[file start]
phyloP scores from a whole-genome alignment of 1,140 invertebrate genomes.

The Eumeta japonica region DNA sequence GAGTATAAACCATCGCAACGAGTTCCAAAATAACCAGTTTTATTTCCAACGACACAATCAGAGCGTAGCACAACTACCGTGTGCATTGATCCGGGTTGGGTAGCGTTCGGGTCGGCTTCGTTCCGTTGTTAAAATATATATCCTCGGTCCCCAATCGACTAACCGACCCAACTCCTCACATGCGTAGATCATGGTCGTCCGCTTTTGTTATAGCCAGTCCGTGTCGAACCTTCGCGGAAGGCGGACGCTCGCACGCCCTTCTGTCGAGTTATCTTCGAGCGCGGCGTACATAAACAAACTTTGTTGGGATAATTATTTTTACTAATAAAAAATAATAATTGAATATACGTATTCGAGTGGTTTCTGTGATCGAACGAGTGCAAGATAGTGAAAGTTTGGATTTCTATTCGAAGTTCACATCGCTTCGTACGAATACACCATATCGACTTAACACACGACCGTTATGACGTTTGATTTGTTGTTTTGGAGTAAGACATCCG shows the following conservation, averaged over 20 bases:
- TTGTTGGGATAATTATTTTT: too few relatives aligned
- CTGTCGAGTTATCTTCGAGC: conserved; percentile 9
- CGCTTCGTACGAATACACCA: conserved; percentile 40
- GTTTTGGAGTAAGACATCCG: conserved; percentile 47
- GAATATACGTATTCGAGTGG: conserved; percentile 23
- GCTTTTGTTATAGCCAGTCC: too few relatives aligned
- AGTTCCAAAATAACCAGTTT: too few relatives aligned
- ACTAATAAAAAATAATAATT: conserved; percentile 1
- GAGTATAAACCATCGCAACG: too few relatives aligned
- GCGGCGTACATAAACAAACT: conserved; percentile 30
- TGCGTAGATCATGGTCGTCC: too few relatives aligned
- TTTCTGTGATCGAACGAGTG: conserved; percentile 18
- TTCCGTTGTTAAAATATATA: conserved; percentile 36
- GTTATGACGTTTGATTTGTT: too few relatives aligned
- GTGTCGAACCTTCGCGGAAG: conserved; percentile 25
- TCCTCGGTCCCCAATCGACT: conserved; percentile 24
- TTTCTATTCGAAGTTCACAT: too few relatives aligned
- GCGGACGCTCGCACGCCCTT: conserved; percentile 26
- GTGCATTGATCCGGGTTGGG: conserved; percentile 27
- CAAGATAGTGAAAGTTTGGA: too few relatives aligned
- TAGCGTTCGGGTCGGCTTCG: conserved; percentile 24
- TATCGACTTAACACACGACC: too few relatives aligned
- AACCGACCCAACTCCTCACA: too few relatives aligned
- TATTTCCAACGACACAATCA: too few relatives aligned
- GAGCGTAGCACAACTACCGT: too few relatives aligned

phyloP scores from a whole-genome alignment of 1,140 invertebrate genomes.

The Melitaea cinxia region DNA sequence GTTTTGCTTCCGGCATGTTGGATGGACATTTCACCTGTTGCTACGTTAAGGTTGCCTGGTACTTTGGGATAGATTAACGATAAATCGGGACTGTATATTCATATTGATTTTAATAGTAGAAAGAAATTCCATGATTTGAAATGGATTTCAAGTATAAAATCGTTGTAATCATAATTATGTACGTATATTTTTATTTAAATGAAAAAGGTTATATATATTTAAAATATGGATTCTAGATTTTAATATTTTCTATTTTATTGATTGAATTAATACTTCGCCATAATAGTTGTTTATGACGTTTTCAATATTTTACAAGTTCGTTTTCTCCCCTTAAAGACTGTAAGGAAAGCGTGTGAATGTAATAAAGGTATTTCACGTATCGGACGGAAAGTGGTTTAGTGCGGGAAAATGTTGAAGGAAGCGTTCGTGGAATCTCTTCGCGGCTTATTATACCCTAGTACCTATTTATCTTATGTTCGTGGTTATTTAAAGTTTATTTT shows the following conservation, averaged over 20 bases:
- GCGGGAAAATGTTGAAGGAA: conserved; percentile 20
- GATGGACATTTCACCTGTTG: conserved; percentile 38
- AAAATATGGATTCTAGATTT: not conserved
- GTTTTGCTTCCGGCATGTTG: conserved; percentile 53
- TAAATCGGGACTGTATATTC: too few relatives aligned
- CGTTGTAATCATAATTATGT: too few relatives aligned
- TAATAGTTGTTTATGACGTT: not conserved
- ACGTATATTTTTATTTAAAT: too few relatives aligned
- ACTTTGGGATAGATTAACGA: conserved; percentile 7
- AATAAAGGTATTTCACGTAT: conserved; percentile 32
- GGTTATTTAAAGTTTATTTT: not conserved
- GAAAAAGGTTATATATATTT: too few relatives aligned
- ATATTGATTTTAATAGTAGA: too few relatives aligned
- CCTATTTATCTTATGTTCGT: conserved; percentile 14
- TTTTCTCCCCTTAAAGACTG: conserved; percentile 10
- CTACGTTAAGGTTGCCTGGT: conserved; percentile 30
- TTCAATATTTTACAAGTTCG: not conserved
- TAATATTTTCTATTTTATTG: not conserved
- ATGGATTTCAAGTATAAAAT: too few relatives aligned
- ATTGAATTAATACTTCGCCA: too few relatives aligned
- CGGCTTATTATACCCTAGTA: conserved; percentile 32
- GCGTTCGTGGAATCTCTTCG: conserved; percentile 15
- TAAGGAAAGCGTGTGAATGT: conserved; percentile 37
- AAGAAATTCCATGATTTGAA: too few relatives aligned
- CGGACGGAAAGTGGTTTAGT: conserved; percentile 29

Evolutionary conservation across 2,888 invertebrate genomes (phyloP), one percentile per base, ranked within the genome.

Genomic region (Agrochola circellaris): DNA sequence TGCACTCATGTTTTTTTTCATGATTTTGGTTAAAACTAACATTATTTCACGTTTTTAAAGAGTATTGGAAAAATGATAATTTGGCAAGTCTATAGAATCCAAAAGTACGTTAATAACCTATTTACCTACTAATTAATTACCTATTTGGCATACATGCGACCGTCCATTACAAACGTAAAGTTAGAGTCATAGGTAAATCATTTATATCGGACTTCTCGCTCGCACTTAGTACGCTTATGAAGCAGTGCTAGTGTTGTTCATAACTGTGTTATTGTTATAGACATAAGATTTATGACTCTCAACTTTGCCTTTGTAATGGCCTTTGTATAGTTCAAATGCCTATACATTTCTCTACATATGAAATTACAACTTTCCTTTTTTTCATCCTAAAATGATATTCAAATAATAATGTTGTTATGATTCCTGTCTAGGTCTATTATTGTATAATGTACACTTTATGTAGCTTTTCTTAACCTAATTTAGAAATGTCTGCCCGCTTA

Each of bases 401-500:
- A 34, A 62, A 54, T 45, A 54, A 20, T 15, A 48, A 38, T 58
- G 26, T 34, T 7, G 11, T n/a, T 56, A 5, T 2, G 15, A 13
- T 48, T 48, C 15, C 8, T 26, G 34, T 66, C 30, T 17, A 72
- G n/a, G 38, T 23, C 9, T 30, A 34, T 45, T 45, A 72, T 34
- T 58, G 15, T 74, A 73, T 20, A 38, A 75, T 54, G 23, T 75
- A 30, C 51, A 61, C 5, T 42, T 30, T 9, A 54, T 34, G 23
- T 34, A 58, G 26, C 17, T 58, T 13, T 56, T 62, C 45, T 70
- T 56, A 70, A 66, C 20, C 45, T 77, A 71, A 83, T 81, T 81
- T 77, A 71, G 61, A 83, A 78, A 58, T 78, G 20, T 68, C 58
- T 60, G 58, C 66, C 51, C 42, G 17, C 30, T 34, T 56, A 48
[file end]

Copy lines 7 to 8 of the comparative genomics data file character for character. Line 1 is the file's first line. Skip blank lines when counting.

- GAATATACGTATTCGAGTGG: conserved; percentile 23
- GCTTTTGTTATAGCCAGTCC: too few relatives aligned